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What to Expect as a Court Reporter

Perhaps you’ve already researched information on court reporters.  You may have found out that the US Bureau of Labor states the median annual wage for a stenographer is $49,710, with the top 10 percent earning more than $83,500.  You may know that this career field is growing and expected to continue growing at a much higher rate than average.  If this is true than you likely know it takes between 2 to 4 years to become a stenographer.  What you may not know though, is what a typical workday is like for a court reporter.

Freelance court reporters make up the majority of working stenographers.  Freelance reporters work as contractors through agencies.  About one third of all court reporters work for the state or federal government in civil/criminal trials and hearings.  State and federal reporters are required to have been a freelance reporter for at least 2 years before working in the state and federal court system.

A typical day in the life of a freelance court reporter will change from day to day. This is not a traditional “9 to 5” job.  They will get a schedule and assignments from their agency.  Many reporters work for more than one agency if they don’t get enough assignments from just one.  Usually, freelance reporters do not work in the courts; instead they do a lot of depositions and hearings.  They will work in almost every area of the law.  The work can include cases where people are suing employers for sexual harassment, race, and gender charges.  They also work on cases regarding personal injury, corporate law, and copyright infringement.  Freelance reporters will be required to travel to different offices and courts, so they will work in a different location almost every day.  Most jobs as a freelance court reporter will start at 10 a.m., and the majority of them will go the full day. Other jobs though, might only last two to five hours. Experienced reporters can usually predict how long it will take, dependent upon how many witnesses will be deposed or the type of case.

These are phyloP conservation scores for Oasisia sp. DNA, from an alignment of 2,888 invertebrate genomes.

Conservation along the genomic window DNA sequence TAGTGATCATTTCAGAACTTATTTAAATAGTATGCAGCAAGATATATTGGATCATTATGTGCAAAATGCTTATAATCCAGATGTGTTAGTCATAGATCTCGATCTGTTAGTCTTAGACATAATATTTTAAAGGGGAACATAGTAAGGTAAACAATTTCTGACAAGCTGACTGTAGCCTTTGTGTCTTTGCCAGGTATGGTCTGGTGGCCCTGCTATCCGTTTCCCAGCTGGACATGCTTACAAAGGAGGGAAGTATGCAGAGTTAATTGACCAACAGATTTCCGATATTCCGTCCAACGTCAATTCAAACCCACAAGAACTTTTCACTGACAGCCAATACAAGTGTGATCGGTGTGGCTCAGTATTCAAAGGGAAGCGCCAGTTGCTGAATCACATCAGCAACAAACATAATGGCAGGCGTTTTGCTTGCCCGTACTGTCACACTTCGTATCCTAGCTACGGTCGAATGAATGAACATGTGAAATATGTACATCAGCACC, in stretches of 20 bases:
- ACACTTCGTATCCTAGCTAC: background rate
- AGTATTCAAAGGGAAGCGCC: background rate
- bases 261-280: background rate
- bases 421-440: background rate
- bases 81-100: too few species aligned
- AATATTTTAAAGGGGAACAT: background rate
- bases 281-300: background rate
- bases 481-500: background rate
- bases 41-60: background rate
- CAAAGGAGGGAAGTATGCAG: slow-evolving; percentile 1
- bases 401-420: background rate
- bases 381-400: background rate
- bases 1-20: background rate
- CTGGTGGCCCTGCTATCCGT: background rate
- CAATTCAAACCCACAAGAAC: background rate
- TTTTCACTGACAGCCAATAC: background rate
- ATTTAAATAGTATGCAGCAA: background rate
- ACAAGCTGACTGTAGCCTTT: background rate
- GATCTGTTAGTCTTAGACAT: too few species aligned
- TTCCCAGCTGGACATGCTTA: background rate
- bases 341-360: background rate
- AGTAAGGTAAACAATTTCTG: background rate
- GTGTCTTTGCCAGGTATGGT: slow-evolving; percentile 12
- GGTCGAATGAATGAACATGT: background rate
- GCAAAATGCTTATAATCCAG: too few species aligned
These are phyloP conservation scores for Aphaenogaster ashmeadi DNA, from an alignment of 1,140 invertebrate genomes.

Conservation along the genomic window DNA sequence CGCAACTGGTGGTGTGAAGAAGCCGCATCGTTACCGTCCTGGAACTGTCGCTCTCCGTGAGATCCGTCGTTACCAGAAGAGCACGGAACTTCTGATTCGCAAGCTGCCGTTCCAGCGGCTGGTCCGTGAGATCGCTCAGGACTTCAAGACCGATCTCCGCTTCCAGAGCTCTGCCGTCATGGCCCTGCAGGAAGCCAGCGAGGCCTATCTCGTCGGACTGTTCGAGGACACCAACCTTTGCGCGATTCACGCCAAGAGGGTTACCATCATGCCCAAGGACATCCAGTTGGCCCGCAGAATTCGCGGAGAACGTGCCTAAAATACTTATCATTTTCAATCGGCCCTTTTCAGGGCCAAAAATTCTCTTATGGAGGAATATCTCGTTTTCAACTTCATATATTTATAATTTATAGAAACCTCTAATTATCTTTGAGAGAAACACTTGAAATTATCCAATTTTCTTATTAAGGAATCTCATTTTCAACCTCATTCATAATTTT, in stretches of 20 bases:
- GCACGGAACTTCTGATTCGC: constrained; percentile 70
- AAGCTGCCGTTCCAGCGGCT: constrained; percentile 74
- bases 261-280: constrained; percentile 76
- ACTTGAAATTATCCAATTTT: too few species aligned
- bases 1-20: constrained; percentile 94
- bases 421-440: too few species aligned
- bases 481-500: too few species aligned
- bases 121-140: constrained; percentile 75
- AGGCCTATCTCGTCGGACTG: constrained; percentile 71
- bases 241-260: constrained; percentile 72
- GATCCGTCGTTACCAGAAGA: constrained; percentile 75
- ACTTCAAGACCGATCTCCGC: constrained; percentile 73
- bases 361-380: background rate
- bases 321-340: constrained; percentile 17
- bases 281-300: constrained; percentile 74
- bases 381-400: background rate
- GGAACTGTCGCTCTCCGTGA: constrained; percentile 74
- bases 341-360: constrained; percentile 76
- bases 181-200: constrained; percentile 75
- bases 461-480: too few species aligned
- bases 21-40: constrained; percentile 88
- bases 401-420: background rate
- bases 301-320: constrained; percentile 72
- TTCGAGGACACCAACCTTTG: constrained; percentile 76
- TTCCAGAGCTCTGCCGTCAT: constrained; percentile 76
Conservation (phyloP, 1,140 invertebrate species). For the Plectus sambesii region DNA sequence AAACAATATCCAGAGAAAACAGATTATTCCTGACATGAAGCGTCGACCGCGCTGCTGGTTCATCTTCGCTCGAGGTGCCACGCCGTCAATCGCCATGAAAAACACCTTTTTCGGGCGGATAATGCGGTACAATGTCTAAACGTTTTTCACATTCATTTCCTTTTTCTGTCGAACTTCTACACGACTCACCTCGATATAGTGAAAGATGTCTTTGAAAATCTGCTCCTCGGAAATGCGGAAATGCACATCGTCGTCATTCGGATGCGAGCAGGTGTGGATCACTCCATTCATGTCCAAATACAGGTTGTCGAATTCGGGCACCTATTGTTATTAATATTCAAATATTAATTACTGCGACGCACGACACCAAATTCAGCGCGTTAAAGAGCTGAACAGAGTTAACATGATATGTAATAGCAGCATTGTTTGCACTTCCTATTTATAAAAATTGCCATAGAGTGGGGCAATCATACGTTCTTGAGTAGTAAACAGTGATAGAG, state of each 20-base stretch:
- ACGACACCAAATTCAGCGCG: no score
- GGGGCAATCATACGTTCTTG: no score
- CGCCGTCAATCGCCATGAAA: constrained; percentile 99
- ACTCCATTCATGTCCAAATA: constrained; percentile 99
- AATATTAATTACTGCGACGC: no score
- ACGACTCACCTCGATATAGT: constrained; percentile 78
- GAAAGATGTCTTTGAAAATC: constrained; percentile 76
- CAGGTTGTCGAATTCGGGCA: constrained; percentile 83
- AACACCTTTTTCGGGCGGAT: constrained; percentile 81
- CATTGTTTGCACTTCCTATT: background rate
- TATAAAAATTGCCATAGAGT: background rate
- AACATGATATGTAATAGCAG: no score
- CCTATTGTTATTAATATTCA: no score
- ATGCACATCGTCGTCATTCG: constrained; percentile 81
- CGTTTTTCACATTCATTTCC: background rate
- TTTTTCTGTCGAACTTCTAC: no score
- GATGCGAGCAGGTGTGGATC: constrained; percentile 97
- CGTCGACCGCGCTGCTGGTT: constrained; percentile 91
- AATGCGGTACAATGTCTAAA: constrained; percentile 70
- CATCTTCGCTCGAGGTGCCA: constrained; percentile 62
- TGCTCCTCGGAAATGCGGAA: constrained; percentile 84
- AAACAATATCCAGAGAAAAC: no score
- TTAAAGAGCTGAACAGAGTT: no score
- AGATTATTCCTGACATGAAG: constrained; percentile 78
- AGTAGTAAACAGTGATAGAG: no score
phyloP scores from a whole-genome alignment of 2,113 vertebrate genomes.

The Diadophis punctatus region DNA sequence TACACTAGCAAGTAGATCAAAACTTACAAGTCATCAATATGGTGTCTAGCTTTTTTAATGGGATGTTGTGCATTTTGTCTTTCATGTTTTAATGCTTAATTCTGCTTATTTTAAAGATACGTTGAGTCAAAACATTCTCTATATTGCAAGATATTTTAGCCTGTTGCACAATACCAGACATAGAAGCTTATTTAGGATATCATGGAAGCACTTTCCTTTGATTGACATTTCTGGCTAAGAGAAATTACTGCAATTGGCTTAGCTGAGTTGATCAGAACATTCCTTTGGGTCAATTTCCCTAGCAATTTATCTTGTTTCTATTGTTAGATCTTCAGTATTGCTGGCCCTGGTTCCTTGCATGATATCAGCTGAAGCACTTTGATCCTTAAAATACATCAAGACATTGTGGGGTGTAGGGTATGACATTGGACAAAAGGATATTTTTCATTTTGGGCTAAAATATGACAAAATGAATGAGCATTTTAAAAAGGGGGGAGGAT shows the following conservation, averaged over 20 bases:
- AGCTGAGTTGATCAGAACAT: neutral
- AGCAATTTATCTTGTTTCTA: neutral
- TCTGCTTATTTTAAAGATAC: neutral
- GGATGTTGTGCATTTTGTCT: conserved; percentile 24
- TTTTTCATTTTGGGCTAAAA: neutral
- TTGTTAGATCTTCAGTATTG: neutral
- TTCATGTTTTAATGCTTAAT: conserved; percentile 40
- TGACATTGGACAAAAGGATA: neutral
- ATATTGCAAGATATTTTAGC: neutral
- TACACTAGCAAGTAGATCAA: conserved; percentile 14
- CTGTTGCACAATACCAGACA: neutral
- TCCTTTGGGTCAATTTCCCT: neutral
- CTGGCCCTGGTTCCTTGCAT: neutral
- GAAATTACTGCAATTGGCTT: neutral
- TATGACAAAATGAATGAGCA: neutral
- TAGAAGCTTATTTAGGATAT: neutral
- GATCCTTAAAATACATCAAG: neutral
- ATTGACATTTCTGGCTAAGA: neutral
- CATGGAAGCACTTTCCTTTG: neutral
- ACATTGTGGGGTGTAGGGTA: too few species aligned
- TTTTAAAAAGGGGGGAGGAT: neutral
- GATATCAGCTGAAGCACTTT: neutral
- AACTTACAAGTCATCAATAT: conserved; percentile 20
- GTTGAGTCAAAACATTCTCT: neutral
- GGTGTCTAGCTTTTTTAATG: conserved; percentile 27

Because court reporters are responsible for swearing in the witness who is going to testify they are required to pass the Notary Public test.  So at a deposition or hearing the reporter swears in the testifying witness.  They are then responsible for taking down every single word that is said and creating a transcript; this is a verbatim record of the entire conversation.  If people are speaking too quietly, or too quickly, the reporter will need to interrupt and ask them to repeat themselves.  After working in the field all day a reporter needs to go home and write the transcripts.  They will read through the transcript for spelling and punctuation errors, print it and proofread it again.  Usually they have two weeks before the transcript is due to the agency; the agency then sends it out to the attorneys.  Freelance reporters are paid by each transcript page. The average court reporter in a large city like New York gets paid between $2.75 and $3.50 per page, and makes between $40,000 and $100,000 a year working 5 days a week.  Salaries vary by region and the type of work they are doing.  Complicated work like transcripts with medical terminology will pay more.

Most court reporters use a short-hand machine to take down all that is said in a deposition.  These machines have an abbreviated alphabet and groups of letters to stand for different phrases.  The short-hand machine can be attached to a laptop and what they type on the machine is translated into words on the laptop.  This helps with the proofreading and creating of the transcript.  These software packages have helped tremendously in the stenography field. Audio reporting and voice writing are also popular methods of transcribing.

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